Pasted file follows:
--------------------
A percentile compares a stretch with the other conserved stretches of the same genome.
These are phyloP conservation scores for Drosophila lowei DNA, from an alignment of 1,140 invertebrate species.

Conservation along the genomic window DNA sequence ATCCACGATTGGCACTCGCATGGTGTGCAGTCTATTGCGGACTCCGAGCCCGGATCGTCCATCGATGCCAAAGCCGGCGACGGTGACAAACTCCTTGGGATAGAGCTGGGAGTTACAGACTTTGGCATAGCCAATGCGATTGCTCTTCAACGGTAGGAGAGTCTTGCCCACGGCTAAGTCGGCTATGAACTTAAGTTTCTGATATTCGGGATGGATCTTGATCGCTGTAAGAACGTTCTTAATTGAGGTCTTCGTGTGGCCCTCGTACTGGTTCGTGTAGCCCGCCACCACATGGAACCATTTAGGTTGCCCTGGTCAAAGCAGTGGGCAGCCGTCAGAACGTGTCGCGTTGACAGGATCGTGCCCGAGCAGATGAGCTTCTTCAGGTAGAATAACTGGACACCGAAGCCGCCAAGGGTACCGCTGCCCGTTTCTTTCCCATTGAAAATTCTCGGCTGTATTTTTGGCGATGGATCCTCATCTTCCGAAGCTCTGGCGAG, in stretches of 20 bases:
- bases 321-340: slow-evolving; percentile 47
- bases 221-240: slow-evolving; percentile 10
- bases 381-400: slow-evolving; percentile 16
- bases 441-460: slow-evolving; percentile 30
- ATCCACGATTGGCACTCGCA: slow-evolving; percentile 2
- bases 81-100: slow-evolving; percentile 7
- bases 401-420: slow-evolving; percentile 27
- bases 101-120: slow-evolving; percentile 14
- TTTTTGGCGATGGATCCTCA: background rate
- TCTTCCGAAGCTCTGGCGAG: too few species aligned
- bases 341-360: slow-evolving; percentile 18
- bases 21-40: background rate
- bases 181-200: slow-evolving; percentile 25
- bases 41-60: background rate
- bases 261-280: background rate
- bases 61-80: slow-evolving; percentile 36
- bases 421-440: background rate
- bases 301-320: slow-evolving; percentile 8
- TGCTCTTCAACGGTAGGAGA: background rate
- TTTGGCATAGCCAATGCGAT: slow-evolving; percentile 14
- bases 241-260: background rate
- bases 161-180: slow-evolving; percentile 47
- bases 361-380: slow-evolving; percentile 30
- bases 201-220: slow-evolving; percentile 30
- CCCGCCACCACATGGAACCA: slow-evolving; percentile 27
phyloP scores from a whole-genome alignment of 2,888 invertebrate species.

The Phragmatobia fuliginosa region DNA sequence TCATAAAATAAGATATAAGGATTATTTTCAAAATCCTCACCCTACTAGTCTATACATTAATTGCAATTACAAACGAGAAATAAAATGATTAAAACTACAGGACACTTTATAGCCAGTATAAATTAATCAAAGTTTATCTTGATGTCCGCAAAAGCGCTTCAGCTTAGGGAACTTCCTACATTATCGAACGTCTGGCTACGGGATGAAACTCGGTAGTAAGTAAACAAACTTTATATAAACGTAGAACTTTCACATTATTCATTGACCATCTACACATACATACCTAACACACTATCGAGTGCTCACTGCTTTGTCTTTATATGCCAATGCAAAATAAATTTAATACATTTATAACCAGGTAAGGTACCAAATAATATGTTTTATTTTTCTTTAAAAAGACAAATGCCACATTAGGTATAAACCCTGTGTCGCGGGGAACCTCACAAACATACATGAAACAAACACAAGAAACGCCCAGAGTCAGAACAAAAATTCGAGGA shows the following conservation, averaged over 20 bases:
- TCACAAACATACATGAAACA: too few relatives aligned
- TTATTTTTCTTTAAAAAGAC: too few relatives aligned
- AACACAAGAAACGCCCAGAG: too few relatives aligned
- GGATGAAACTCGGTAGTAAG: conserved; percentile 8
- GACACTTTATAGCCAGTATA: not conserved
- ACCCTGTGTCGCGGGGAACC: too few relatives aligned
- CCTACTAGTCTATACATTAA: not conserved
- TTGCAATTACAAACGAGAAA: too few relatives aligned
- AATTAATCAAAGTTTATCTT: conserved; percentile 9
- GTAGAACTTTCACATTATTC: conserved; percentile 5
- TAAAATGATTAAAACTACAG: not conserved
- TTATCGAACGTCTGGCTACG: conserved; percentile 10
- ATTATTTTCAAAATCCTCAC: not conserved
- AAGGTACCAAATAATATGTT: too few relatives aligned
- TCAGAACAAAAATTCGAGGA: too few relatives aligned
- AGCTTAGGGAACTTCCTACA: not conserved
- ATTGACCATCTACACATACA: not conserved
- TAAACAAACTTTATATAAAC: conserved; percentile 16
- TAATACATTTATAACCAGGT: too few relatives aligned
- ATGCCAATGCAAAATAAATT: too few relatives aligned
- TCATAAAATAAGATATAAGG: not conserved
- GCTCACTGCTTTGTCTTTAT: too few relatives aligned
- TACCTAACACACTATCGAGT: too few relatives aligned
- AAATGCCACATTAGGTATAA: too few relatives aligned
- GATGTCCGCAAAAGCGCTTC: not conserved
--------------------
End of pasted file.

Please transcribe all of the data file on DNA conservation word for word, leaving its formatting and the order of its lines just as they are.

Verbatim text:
A percentile compares a stretch with the other conserved stretches of the same genome.
These are phyloP conservation scores for Drosophila lowei DNA, from an alignment of 1,140 invertebrate species.

Conservation along the genomic window DNA sequence ATCCACGATTGGCACTCGCATGGTGTGCAGTCTATTGCGGACTCCGAGCCCGGATCGTCCATCGATGCCAAAGCCGGCGACGGTGACAAACTCCTTGGGATAGAGCTGGGAGTTACAGACTTTGGCATAGCCAATGCGATTGCTCTTCAACGGTAGGAGAGTCTTGCCCACGGCTAAGTCGGCTATGAACTTAAGTTTCTGATATTCGGGATGGATCTTGATCGCTGTAAGAACGTTCTTAATTGAGGTCTTCGTGTGGCCCTCGTACTGGTTCGTGTAGCCCGCCACCACATGGAACCATTTAGGTTGCCCTGGTCAAAGCAGTGGGCAGCCGTCAGAACGTGTCGCGTTGACAGGATCGTGCCCGAGCAGATGAGCTTCTTCAGGTAGAATAACTGGACACCGAAGCCGCCAAGGGTACCGCTGCCCGTTTCTTTCCCATTGAAAATTCTCGGCTGTATTTTTGGCGATGGATCCTCATCTTCCGAAGCTCTGGCGAG, in stretches of 20 bases:
- bases 321-340: slow-evolving; percentile 47
- bases 221-240: slow-evolving; percentile 10
- bases 381-400: slow-evolving; percentile 16
- bases 441-460: slow-evolving; percentile 30
- ATCCACGATTGGCACTCGCA: slow-evolving; percentile 2
- bases 81-100: slow-evolving; percentile 7
- bases 401-420: slow-evolving; percentile 27
- bases 101-120: slow-evolving; percentile 14
- TTTTTGGCGATGGATCCTCA: background rate
- TCTTCCGAAGCTCTGGCGAG: too few species aligned
- bases 341-360: slow-evolving; percentile 18
- bases 21-40: background rate
- bases 181-200: slow-evolving; percentile 25
- bases 41-60: background rate
- bases 261-280: background rate
- bases 61-80: slow-evolving; percentile 36
- bases 421-440: background rate
- bases 301-320: slow-evolving; percentile 8
- TGCTCTTCAACGGTAGGAGA: background rate
- TTTGGCATAGCCAATGCGAT: slow-evolving; percentile 14
- bases 241-260: background rate
- bases 161-180: slow-evolving; percentile 47
- bases 361-380: slow-evolving; percentile 30
- bases 201-220: slow-evolving; percentile 30
- CCCGCCACCACATGGAACCA: slow-evolving; percentile 27
phyloP scores from a whole-genome alignment of 2,888 invertebrate species.

The Phragmatobia fuliginosa region DNA sequence TCATAAAATAAGATATAAGGATTATTTTCAAAATCCTCACCCTACTAGTCTATACATTAATTGCAATTACAAACGAGAAATAAAATGATTAAAACTACAGGACACTTTATAGCCAGTATAAATTAATCAAAGTTTATCTTGATGTCCGCAAAAGCGCTTCAGCTTAGGGAACTTCCTACATTATCGAACGTCTGGCTACGGGATGAAACTCGGTAGTAAGTAAACAAACTTTATATAAACGTAGAACTTTCACATTATTCATTGACCATCTACACATACATACCTAACACACTATCGAGTGCTCACTGCTTTGTCTTTATATGCCAATGCAAAATAAATTTAATACATTTATAACCAGGTAAGGTACCAAATAATATGTTTTATTTTTCTTTAAAAAGACAAATGCCACATTAGGTATAAACCCTGTGTCGCGGGGAACCTCACAAACATACATGAAACAAACACAAGAAACGCCCAGAGTCAGAACAAAAATTCGAGGA shows the following conservation, averaged over 20 bases:
- TCACAAACATACATGAAACA: too few relatives aligned
- TTATTTTTCTTTAAAAAGAC: too few relatives aligned
- AACACAAGAAACGCCCAGAG: too few relatives aligned
- GGATGAAACTCGGTAGTAAG: conserved; percentile 8
- GACACTTTATAGCCAGTATA: not conserved
- ACCCTGTGTCGCGGGGAACC: too few relatives aligned
- CCTACTAGTCTATACATTAA: not conserved
- TTGCAATTACAAACGAGAAA: too few relatives aligned
- AATTAATCAAAGTTTATCTT: conserved; percentile 9
- GTAGAACTTTCACATTATTC: conserved; percentile 5
- TAAAATGATTAAAACTACAG: not conserved
- TTATCGAACGTCTGGCTACG: conserved; percentile 10
- ATTATTTTCAAAATCCTCAC: not conserved
- AAGGTACCAAATAATATGTT: too few relatives aligned
- TCAGAACAAAAATTCGAGGA: too few relatives aligned
- AGCTTAGGGAACTTCCTACA: not conserved
- ATTGACCATCTACACATACA: not conserved
- TAAACAAACTTTATATAAAC: conserved; percentile 16
- TAATACATTTATAACCAGGT: too few relatives aligned
- ATGCCAATGCAAAATAAATT: too few relatives aligned
- TCATAAAATAAGATATAAGG: not conserved
- GCTCACTGCTTTGTCTTTAT: too few relatives aligned
- TACCTAACACACTATCGAGT: too few relatives aligned
- AAATGCCACATTAGGTATAA: too few relatives aligned
- GATGTCCGCAAAAGCGCTTC: not conserved